posttrib
MEDIOCRE 
Weather Updates

Letters to the Editor

SEND US YOUR OPINION: Letters to the editor should be no more than 300 words. The Post-Tribune reserves the right to edit or reject any letter. All letters must be signed and include your name, address and telephone number for verification. To send us your letter to the editor, mail to: 350 N. Orleans St., Chicago, IL 60654; or e-mail to ptvoice@post-trib.com. If you have questions, call John O’Neill, editor, at (312) 321-2028.

Updated: April 8, 2014 6:21AM



Too much in common with Common Core

This year started with great optimism for thousands of concerned parents, grandparents and many educators from around the state. The governor spoke of his support for “Uncommonly high standards written by Hoosiers for Hoosiers.” The General Assembly was and is moving toward dropping the highly controversial and swiftly adopted Common Core Standards in 2010. The State Board of Education and Department of Education announced they would work cooperatively together to produce a new set of standards.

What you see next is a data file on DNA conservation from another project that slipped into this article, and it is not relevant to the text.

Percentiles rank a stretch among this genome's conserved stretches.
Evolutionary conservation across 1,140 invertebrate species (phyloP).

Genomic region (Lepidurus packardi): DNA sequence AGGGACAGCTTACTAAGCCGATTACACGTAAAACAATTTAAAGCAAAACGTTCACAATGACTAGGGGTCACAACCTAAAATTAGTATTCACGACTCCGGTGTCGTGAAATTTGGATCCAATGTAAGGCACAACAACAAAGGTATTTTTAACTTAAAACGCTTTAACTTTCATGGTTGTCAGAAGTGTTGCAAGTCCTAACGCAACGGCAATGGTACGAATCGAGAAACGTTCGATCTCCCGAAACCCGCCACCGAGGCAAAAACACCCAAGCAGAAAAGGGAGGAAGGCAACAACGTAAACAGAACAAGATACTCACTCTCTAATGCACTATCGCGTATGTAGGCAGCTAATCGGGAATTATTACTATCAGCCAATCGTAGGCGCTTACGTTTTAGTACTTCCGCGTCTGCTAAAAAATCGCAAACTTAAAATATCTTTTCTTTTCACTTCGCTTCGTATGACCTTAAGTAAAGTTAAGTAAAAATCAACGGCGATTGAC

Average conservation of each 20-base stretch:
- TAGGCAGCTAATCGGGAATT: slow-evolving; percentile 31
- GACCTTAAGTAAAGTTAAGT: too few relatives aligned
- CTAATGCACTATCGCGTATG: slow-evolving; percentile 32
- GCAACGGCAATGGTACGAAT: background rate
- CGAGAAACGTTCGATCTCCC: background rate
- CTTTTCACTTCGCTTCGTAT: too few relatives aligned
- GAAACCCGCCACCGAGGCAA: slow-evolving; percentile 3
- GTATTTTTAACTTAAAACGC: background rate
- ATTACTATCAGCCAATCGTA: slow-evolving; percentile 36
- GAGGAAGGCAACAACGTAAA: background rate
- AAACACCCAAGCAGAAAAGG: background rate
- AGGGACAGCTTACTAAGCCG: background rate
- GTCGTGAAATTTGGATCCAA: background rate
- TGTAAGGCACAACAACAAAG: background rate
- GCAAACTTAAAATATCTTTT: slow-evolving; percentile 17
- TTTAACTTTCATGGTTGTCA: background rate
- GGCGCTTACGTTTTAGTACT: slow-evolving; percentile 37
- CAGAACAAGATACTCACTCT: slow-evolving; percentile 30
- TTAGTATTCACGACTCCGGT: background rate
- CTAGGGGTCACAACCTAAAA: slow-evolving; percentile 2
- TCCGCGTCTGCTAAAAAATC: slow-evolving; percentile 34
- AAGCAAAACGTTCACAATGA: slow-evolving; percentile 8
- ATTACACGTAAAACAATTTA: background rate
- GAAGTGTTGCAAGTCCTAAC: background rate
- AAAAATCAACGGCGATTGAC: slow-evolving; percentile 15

Now, in early March and after three days of public testimony on the new draft standards, the ONLY area of agreement between the advocates of the 2010 Common Core Standards and the opponents of Common Core is that the draft standards are remarkably similar to Common Core! This cut-and-paste result is a huge betrayal to the hundreds of citizens and the many legislators that have worked for years to not only retain our states educational sovereignty but to produce educational standards that are “uncommonly” high and truly prepare children for their careers or college.

The State Board of Education is the first board in the country that adopted Common Core in 2010 to still have a chance to develop a better set of standards but time is running out. The education industry has historically fallen prey to jumping on the bandwagon of unproven, untested ideas such as Common Core. None of us would expose our children to medications that haven’t gone through years of trials and FDA approvals. Why are we willing to continue to use our children as “educational lab rats” when it comes to ideas such as Common Core and now potentially the draft standards?

David Read

Carmel



© 2014 Sun-Times Media, LLC. All rights reserved. This material may not be copied or distributed without permission. For more information about reprints and permissions, visit www.suntimesreprints.com. To order a reprint of this article, click here.